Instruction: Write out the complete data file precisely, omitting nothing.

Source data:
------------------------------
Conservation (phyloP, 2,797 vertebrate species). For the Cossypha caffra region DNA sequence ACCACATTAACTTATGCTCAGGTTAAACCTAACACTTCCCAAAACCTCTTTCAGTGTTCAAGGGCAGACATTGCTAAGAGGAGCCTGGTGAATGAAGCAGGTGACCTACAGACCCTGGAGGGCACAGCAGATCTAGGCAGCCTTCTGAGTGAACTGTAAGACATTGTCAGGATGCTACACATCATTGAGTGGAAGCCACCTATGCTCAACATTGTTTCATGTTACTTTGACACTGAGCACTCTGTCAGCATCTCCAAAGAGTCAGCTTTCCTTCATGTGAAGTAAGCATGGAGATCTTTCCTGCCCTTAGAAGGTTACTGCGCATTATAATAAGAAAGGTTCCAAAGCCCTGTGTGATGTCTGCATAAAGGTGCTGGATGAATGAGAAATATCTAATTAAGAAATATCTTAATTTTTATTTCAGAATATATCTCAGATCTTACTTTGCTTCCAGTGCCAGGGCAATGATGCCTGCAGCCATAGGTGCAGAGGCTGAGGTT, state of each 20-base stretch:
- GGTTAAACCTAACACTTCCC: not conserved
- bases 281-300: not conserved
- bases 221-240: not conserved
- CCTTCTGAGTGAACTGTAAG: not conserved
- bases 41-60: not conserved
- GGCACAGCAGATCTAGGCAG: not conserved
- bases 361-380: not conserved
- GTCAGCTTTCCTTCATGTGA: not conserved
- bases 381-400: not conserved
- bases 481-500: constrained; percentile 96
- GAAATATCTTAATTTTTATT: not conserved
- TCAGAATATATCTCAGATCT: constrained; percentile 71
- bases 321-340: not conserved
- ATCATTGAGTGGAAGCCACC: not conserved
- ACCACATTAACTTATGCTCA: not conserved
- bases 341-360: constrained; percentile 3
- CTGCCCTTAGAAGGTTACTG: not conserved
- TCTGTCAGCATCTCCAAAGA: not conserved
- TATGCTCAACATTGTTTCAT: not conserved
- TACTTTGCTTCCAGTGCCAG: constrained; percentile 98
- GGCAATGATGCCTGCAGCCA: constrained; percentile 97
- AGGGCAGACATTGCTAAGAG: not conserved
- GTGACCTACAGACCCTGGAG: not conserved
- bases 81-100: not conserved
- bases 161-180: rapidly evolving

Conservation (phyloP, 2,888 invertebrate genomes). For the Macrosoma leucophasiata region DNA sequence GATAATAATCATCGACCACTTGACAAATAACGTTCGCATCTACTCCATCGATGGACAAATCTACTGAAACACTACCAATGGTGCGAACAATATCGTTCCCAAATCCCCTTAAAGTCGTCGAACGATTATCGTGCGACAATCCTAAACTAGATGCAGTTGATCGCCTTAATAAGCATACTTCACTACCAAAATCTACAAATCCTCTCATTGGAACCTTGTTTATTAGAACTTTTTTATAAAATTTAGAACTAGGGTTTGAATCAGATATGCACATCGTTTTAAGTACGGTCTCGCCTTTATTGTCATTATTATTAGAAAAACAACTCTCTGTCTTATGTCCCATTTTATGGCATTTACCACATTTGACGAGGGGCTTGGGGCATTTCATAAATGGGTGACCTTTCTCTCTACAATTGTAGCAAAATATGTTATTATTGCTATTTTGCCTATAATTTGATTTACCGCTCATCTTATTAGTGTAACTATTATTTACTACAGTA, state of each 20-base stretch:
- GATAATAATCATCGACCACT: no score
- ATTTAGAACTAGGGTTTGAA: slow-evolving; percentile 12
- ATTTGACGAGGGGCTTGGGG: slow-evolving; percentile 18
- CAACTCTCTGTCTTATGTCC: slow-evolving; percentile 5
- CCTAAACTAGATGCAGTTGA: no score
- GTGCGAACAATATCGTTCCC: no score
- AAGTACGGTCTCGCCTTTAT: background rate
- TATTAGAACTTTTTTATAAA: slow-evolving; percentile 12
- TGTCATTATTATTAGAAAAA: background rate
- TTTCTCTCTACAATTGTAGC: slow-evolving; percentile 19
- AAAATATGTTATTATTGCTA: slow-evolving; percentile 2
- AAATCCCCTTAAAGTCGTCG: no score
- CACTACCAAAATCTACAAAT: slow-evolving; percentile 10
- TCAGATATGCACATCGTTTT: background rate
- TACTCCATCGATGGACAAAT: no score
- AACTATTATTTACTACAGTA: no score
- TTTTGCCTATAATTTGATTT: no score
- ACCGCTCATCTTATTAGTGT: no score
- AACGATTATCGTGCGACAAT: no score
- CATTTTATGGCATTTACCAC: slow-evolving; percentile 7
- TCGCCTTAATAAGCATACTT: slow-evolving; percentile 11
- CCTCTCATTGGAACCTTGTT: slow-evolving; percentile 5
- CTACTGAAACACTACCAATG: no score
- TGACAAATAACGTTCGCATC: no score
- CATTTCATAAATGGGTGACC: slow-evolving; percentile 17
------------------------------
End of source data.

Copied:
Conservation (phyloP, 2,797 vertebrate species). For the Cossypha caffra region DNA sequence ACCACATTAACTTATGCTCAGGTTAAACCTAACACTTCCCAAAACCTCTTTCAGTGTTCAAGGGCAGACATTGCTAAGAGGAGCCTGGTGAATGAAGCAGGTGACCTACAGACCCTGGAGGGCACAGCAGATCTAGGCAGCCTTCTGAGTGAACTGTAAGACATTGTCAGGATGCTACACATCATTGAGTGGAAGCCACCTATGCTCAACATTGTTTCATGTTACTTTGACACTGAGCACTCTGTCAGCATCTCCAAAGAGTCAGCTTTCCTTCATGTGAAGTAAGCATGGAGATCTTTCCTGCCCTTAGAAGGTTACTGCGCATTATAATAAGAAAGGTTCCAAAGCCCTGTGTGATGTCTGCATAAAGGTGCTGGATGAATGAGAAATATCTAATTAAGAAATATCTTAATTTTTATTTCAGAATATATCTCAGATCTTACTTTGCTTCCAGTGCCAGGGCAATGATGCCTGCAGCCATAGGTGCAGAGGCTGAGGTT, state of each 20-base stretch:
- GGTTAAACCTAACACTTCCC: not conserved
- bases 281-300: not conserved
- bases 221-240: not conserved
- CCTTCTGAGTGAACTGTAAG: not conserved
- bases 41-60: not conserved
- GGCACAGCAGATCTAGGCAG: not conserved
- bases 361-380: not conserved
- GTCAGCTTTCCTTCATGTGA: not conserved
- bases 381-400: not conserved
- bases 481-500: constrained; percentile 96
- GAAATATCTTAATTTTTATT: not conserved
- TCAGAATATATCTCAGATCT: constrained; percentile 71
- bases 321-340: not conserved
- ATCATTGAGTGGAAGCCACC: not conserved
- ACCACATTAACTTATGCTCA: not conserved
- bases 341-360: constrained; percentile 3
- CTGCCCTTAGAAGGTTACTG: not conserved
- TCTGTCAGCATCTCCAAAGA: not conserved
- TATGCTCAACATTGTTTCAT: not conserved
- TACTTTGCTTCCAGTGCCAG: constrained; percentile 98
- GGCAATGATGCCTGCAGCCA: constrained; percentile 97
- AGGGCAGACATTGCTAAGAG: not conserved
- GTGACCTACAGACCCTGGAG: not conserved
- bases 81-100: not conserved
- bases 161-180: rapidly evolving

Conservation (phyloP, 2,888 invertebrate genomes). For the Macrosoma leucophasiata region DNA sequence GATAATAATCATCGACCACTTGACAAATAACGTTCGCATCTACTCCATCGATGGACAAATCTACTGAAACACTACCAATGGTGCGAACAATATCGTTCCCAAATCCCCTTAAAGTCGTCGAACGATTATCGTGCGACAATCCTAAACTAGATGCAGTTGATCGCCTTAATAAGCATACTTCACTACCAAAATCTACAAATCCTCTCATTGGAACCTTGTTTATTAGAACTTTTTTATAAAATTTAGAACTAGGGTTTGAATCAGATATGCACATCGTTTTAAGTACGGTCTCGCCTTTATTGTCATTATTATTAGAAAAACAACTCTCTGTCTTATGTCCCATTTTATGGCATTTACCACATTTGACGAGGGGCTTGGGGCATTTCATAAATGGGTGACCTTTCTCTCTACAATTGTAGCAAAATATGTTATTATTGCTATTTTGCCTATAATTTGATTTACCGCTCATCTTATTAGTGTAACTATTATTTACTACAGTA, state of each 20-base stretch:
- GATAATAATCATCGACCACT: no score
- ATTTAGAACTAGGGTTTGAA: slow-evolving; percentile 12
- ATTTGACGAGGGGCTTGGGG: slow-evolving; percentile 18
- CAACTCTCTGTCTTATGTCC: slow-evolving; percentile 5
- CCTAAACTAGATGCAGTTGA: no score
- GTGCGAACAATATCGTTCCC: no score
- AAGTACGGTCTCGCCTTTAT: background rate
- TATTAGAACTTTTTTATAAA: slow-evolving; percentile 12
- TGTCATTATTATTAGAAAAA: background rate
- TTTCTCTCTACAATTGTAGC: slow-evolving; percentile 19
- AAAATATGTTATTATTGCTA: slow-evolving; percentile 2
- AAATCCCCTTAAAGTCGTCG: no score
- CACTACCAAAATCTACAAAT: slow-evolving; percentile 10
- TCAGATATGCACATCGTTTT: background rate
- TACTCCATCGATGGACAAAT: no score
- AACTATTATTTACTACAGTA: no score
- TTTTGCCTATAATTTGATTT: no score
- ACCGCTCATCTTATTAGTGT: no score
- AACGATTATCGTGCGACAAT: no score
- CATTTTATGGCATTTACCAC: slow-evolving; percentile 7
- TCGCCTTAATAAGCATACTT: slow-evolving; percentile 11
- CCTCTCATTGGAACCTTGTT: slow-evolving; percentile 5
- CTACTGAAACACTACCAATG: no score
- TGACAAATAACGTTCGCATC: no score
- CATTTCATAAATGGGTGACC: slow-evolving; percentile 17